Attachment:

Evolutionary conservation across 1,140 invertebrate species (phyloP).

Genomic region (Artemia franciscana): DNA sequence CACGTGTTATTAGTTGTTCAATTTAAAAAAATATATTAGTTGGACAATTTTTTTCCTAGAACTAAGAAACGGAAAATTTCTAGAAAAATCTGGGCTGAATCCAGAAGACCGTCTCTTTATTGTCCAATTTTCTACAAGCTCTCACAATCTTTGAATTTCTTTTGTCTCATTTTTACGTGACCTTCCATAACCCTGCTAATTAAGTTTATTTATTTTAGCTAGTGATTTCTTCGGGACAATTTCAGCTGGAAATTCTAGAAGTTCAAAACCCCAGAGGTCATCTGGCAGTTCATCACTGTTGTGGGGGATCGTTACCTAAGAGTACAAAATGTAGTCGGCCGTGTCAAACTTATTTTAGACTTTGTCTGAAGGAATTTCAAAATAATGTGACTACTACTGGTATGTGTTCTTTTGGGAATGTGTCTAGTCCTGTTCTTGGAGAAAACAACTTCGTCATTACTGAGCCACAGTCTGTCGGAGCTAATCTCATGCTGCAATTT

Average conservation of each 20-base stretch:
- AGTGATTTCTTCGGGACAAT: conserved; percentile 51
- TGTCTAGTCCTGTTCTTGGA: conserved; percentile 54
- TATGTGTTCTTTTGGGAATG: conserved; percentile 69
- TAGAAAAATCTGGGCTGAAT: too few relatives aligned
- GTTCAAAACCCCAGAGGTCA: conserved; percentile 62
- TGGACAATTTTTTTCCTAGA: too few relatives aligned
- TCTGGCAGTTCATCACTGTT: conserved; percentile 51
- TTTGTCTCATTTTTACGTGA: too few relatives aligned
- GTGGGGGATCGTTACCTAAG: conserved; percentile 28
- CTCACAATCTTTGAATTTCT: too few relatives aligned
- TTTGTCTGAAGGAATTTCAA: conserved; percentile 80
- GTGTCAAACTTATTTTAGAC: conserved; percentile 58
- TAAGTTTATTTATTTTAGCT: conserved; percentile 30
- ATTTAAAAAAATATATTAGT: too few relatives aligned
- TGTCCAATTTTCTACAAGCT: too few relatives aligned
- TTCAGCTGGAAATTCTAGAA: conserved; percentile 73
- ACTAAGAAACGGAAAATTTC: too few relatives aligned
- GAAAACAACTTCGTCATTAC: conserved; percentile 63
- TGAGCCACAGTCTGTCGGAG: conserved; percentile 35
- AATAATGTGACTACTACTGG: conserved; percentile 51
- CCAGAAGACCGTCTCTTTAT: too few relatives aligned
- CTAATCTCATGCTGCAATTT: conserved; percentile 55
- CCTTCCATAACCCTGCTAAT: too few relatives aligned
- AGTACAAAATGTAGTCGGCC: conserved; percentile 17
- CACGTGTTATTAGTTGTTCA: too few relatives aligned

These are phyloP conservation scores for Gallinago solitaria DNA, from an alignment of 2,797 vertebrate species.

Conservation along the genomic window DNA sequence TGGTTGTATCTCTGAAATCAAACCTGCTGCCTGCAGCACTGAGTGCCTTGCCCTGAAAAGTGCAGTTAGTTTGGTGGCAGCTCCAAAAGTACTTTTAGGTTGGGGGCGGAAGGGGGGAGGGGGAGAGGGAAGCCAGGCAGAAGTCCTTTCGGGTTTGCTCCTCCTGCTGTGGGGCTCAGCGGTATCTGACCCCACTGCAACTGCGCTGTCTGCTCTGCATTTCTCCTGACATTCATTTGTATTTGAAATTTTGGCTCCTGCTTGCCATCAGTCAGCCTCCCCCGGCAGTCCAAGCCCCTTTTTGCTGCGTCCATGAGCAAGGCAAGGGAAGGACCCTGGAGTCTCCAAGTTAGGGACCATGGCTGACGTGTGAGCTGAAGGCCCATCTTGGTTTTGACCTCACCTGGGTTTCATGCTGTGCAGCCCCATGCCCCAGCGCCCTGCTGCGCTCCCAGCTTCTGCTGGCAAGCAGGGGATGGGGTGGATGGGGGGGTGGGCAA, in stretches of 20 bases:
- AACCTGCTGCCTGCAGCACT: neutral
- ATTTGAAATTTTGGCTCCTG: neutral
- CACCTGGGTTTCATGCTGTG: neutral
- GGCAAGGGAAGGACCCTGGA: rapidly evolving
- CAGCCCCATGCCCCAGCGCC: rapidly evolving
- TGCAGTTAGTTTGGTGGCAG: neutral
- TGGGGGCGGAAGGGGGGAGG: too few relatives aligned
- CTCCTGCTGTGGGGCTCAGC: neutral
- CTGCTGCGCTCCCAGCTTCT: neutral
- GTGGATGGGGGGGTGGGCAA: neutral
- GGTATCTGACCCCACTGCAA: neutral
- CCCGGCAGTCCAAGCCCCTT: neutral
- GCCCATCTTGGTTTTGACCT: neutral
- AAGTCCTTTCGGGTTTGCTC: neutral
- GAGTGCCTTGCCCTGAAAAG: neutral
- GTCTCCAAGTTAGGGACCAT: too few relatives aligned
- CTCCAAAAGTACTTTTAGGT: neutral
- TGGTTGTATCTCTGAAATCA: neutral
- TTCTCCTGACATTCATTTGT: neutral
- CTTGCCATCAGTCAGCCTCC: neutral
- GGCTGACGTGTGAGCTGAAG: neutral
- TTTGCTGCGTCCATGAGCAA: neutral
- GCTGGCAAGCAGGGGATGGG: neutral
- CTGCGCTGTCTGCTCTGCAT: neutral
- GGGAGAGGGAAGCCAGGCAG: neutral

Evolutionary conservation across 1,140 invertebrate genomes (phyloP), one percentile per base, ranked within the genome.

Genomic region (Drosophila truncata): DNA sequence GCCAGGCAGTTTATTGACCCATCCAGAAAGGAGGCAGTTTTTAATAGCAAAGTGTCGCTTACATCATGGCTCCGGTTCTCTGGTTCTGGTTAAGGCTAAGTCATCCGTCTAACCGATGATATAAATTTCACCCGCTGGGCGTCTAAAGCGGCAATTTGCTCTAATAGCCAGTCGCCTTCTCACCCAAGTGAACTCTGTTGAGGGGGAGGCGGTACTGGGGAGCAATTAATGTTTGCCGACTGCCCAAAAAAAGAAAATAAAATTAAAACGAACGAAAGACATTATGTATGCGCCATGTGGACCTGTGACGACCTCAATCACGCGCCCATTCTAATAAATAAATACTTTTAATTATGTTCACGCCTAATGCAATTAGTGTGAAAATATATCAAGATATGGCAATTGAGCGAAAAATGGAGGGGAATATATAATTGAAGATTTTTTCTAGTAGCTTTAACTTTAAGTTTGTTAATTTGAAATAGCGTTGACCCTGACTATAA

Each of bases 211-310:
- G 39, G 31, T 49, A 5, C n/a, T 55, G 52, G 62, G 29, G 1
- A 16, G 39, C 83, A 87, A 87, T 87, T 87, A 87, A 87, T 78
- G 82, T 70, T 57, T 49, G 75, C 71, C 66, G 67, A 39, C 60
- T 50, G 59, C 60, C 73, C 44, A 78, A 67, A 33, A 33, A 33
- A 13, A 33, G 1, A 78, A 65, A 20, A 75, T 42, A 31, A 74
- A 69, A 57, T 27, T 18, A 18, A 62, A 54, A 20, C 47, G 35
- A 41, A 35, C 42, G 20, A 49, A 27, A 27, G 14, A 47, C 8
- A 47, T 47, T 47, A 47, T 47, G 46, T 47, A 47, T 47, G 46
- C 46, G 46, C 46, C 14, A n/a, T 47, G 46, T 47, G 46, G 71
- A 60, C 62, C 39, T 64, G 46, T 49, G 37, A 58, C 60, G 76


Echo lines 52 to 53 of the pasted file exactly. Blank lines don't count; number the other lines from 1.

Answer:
- TTTGCTGCGTCCATGAGCAA: neutral
- GCTGGCAAGCAGGGGATGGG: neutral